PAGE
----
The Foreign Service Journal, March 2020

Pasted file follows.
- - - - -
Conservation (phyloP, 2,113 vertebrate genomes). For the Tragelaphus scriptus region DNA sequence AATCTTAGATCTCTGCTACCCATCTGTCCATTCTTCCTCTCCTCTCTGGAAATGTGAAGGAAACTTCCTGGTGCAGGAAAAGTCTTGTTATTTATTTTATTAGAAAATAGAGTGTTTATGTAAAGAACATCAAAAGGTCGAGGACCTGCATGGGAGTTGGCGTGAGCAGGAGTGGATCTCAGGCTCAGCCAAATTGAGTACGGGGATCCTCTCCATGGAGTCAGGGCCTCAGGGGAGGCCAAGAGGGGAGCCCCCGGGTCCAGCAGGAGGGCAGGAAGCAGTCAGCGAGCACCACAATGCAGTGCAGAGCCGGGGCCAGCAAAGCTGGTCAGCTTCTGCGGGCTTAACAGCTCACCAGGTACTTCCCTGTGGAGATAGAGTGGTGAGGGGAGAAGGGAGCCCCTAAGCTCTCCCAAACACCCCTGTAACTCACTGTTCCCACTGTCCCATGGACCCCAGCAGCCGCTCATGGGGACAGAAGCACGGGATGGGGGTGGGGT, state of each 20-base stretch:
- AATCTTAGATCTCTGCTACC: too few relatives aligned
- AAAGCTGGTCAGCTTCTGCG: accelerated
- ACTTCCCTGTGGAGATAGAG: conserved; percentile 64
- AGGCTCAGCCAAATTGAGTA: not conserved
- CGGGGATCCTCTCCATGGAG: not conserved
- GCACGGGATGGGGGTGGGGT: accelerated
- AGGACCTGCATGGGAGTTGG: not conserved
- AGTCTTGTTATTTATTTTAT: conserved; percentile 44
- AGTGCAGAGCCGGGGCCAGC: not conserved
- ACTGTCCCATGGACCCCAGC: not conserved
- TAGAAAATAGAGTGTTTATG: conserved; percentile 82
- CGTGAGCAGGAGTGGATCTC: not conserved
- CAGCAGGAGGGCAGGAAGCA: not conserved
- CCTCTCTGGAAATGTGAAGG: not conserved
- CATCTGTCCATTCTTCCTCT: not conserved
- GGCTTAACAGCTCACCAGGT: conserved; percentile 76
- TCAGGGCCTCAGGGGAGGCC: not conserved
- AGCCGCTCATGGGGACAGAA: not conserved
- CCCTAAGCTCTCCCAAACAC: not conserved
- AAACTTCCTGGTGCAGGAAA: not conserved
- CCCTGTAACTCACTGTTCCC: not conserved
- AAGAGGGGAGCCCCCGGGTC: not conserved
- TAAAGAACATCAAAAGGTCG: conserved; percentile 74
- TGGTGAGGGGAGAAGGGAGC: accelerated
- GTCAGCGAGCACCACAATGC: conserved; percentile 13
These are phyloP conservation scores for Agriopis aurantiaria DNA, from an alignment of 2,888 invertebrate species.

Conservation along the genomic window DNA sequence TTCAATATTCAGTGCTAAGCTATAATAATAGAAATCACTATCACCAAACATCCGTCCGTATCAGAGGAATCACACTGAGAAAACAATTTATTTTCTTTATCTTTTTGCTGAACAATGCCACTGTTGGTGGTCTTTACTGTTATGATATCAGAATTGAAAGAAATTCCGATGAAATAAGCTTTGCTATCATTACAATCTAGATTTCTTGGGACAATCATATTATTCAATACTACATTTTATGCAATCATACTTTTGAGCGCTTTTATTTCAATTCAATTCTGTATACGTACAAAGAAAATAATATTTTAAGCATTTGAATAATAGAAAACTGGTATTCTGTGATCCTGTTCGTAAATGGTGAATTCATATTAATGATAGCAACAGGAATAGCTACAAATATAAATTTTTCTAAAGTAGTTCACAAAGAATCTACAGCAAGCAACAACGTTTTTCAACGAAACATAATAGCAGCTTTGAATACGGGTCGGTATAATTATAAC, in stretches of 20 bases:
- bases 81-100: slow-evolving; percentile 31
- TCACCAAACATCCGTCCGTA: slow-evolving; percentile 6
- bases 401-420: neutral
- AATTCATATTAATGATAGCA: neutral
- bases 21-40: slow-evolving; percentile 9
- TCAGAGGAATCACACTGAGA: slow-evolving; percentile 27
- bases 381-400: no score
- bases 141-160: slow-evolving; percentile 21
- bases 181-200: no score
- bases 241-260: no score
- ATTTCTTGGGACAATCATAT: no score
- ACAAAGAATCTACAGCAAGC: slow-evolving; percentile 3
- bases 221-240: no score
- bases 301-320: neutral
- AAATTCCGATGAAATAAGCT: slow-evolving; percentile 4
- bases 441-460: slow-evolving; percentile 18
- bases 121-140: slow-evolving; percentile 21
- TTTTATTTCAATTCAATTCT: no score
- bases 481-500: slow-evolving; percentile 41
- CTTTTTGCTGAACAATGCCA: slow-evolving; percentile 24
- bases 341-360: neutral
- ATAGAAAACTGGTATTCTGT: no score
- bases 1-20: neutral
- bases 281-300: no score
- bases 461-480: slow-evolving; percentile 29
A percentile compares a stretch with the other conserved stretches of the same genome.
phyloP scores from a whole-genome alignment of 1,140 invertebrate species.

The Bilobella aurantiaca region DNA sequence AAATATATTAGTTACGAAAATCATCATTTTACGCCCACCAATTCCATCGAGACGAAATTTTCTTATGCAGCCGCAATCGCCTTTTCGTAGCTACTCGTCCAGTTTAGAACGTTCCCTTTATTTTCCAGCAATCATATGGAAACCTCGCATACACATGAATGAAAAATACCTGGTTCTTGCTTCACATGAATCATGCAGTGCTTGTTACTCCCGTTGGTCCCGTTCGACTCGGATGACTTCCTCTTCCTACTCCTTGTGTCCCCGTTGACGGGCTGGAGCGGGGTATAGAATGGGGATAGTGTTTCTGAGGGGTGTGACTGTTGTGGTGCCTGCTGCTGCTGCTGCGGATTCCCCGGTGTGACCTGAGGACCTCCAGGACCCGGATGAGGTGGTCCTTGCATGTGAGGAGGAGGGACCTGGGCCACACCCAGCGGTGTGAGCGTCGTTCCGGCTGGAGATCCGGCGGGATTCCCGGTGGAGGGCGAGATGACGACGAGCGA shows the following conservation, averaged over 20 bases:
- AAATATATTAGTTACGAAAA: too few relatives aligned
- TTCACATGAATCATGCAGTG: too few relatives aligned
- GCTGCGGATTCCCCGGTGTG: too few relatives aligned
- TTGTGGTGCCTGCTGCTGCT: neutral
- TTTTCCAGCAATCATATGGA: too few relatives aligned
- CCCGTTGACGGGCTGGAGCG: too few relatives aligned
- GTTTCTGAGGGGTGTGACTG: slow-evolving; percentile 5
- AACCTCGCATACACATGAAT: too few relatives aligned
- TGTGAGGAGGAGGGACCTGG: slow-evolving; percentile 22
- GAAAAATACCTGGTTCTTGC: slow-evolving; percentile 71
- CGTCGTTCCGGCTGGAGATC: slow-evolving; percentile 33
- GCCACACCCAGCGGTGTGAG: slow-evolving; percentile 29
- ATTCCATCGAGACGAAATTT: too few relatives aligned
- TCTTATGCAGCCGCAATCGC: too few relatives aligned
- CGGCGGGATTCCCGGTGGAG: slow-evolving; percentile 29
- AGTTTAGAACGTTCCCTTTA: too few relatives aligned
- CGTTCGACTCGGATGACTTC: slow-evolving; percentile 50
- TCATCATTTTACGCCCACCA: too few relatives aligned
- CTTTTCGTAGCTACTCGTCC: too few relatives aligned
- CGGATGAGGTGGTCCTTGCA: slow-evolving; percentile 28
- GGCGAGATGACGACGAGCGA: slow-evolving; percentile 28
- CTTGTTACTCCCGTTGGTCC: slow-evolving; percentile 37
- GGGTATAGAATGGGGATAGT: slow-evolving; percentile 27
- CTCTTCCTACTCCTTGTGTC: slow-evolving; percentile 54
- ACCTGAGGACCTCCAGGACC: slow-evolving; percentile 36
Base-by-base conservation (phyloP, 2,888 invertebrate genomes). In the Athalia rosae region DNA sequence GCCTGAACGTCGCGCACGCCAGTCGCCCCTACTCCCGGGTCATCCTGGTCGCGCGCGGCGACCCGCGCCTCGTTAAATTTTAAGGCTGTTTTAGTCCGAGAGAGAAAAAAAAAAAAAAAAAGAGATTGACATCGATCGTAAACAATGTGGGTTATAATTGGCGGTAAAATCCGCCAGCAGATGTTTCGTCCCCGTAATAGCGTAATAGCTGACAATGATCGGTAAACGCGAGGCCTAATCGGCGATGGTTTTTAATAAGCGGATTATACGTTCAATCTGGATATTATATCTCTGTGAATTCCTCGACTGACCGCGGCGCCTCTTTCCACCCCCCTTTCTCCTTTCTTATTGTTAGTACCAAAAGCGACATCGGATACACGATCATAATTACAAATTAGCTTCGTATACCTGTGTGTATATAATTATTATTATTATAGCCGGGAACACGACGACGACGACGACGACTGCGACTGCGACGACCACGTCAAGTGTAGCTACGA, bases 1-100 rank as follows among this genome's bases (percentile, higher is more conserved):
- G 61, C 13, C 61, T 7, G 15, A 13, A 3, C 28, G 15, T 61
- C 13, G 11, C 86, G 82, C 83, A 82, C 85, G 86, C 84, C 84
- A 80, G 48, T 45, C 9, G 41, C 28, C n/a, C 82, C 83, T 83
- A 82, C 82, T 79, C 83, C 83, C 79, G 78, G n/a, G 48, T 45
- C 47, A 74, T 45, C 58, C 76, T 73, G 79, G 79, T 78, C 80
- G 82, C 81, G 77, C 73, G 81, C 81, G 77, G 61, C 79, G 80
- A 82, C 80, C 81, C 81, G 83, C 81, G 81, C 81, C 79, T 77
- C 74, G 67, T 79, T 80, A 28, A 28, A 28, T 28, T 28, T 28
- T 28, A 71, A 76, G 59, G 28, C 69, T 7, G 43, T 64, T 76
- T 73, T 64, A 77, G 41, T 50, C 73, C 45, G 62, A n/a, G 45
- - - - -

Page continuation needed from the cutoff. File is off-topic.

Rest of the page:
THE FOREIGN SERVICE JOURNAL | MARCH 2020 51 AFS has promoted science cooperation and STEM careers for girls via more than 120 free screenings of the blockbuster film “Hidden Figures” at U.S. posts overseas and helps filmmakers, writ- ers and producers “create more nuanced entertainment, the kinds of content that can spark public debate around important social issues,” according to Rachel GandinMark, AFS programdirector. Gandin Mark also confirms that AFS is only growing in popu- larity, with many posts requesting to screen box-office hits in tandemwith related programs on space exploration, diversity and inclusivity and other hot-button topics. Along similar lines, PD shops know what gets people in the door. In places like Georgia, Paraguay and Mexico, com- ics and popular arts programs have helped post meet policy goals around human trafficking, workforce development, STEM education, English learning, public health and more. They’ve accomplished this task through the multimodal, engaging and, dare I say, fun mediums of comics, superhero culture and film. Diversity and Representation— Reflections of America In terms of true inclusion and diversity, change is afoot, and the world has taken notice. Once again, popular arts can tell inspirational stories about gender, race, sexual orientation and other inequalities with authentic voices. For instance, the groundbreaking graphic novel trilogy, March , by Representative John Lewis (D-Ga.) gives civil society and political leaders an opening to learn about civil rights and transformational leadership in their own countries through embassy-led book clubs, speaker engagements or simply additions to the inventories of American Spaces facilities that provide opportunities for dialogue and hands-on activities overseas. The comic arts industry, which is grappling with its own lack of diversity, has begun to make the changes needed with unde- niable success. To understand the raw power of seeing ourselves in massive entertainment productions, take, for instance, the runaway popularity of the new Ms. Marvel, Kamala Khan, a Paki- stani American teenager from New Jersey, and the new Spider- Man, Miles Morales, who’s half black and half Latino. But what does that diversification of messengers mean for public diplomacy? It means new faces, new conversations, and a new lens through which we view ourselves and through which others view us—as people and as a country. Standing Out So there I was at Comic-Con International in 2018, flanked by producers, animators, visual effects specialists and artists. SDCC, and its superhero culture, crosses borders and draws throngs of attendees and local media from Baja California. That year, it also presented a unique opportunity to lever- age State’s power to benefit Mission Mexico’s goals, as well as inform attendees about how the department brings together their favorite popular arts with cultural diplomacy. With this in mind, we snagged a coveted panel discussion slot to present Consulate General Tijuana’s comics-related programs and to highlight U.S. “citizen cultural envoys” who At the 2018 State Department panel at San Diego Comic-Con International (from left to right), Book of Life director Jorge Gutierrez, American Film Showcase director Rachel Gandin Mark, Public Affairs Officer Preeti Shah, teacher and program implementer Alexandra Wesser, and State Department Arts Envoy alumnus and visual effects producer David Andrade discussed popular arts as a medium to engage young audiences around the world. JOSEM.NORIEGA/U.S.CONSULATEGENERALTIJUANA